Today is one of those days where I should have gotten out of bed with a lot more sleep, but that didn’t happen, so there’s a good chance I’ll find myself taking a nap this afternoon. Ah, the lazy days of being off and doing nothing–save for going to the tax people near to noon. Not a good time, but one that must be done.
I have to print off a few things and I’ll be set for five hours from now–probably four by the time I make this post. Let’s hope I have everything.
Yesterday and last night I managed to edit six scenes for about fourteen thousand words. There are five scenes left: nine thousand, one hundred twenty-two words to go, and my first past edit is finished. No rest for the wicked, however: there are a few scenes that have paragraphs that feel clumsy still, even after I gave it a polish, and I’ll go over them again. After all, I have time: another four days to rest and relax before spending the upcoming Saturday driving back to The Burg.
The chapter edited yesterday dealt with The Midnight Madness, the first one my characters attended. I needed to do some rewrites in these scenes, because I now realize I must have been tired as hell when I put the words down the first time as some of the stuff was just all over the place. I’ve found that in a few sections, where my paragraphs came off sounding a bit like I might have been a little high while typing. I won’t say that’s impossible, but a better guess is I was completely out of it after work, and the gibberish was the end result.
There was, however, a section of the story that, when I read it, always gets to me:
(All excerpts from The Foundation Chronicles, Book One: A For Advanced, copyright 2013, 2014, by Cassidy Frazee)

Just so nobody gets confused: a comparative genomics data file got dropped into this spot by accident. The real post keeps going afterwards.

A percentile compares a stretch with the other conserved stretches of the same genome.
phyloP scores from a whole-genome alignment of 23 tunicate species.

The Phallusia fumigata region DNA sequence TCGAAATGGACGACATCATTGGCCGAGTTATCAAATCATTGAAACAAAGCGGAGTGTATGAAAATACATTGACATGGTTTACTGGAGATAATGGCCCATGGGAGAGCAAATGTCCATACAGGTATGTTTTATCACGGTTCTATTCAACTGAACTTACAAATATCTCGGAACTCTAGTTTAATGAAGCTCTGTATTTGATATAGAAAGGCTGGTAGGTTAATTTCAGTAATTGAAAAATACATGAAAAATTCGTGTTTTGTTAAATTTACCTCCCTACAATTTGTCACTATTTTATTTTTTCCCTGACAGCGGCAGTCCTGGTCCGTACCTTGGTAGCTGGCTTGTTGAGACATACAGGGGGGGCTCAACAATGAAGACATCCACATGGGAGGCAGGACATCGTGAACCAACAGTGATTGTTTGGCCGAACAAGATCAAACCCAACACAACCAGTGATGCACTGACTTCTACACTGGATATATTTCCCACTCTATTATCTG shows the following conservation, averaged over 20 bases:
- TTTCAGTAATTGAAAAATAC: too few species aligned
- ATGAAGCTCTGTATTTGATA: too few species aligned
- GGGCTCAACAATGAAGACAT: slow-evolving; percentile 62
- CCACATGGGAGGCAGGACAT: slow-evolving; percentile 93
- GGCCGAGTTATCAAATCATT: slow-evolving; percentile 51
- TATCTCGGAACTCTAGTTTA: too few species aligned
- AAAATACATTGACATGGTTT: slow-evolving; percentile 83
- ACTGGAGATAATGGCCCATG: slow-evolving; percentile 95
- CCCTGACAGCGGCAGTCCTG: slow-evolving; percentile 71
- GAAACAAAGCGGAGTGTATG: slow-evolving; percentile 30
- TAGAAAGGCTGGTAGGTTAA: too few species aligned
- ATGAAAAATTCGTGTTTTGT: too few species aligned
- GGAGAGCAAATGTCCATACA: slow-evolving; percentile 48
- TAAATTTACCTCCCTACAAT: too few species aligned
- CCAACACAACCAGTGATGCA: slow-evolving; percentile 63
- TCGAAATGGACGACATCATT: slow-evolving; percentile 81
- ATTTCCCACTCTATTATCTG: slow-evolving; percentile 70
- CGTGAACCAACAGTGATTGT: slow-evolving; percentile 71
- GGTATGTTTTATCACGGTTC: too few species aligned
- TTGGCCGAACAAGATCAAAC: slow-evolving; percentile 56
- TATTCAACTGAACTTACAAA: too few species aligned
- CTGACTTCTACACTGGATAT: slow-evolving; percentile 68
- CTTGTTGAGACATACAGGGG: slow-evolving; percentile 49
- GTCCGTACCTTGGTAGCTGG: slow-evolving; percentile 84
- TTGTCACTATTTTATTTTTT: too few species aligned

Yeah, I’m a sucker for kids and their tales of leaving things behind. I read that section and I start getting weepy. Why? Maybe I identify with Kerry’s sorrow. Maybe I had something similar happen, though not at that age. Or maybe I feel there were times when I lost something precious, and the pain has remained to this day. All of those are a possibility.
Something Kerry says will come back to him, however, because if there’s one thing his soul mate Annie does–and she truly is that, you can believe it–is listen and remember. She doesn’t like him sad, and when he is, she is. So there will come a scene where . . . well, she’ll turn that frown upside down, and give him something good to cry about.
Annie is about as loving a person as they come. Yes, she’s a bit of a pain in the butt–just ask her parents–but for her lovey-dovey boy she’ll move mountains for him–or go all Dark Witch on someone’s ass if they say or do the wrong thing to him. You can say all the mean and hurtful things to Annie you like, but you do not break bad on the soul mate. You do not.
I mean, a character could try if they didn’t value their existence . . .
I’m sure someone will make that mistake.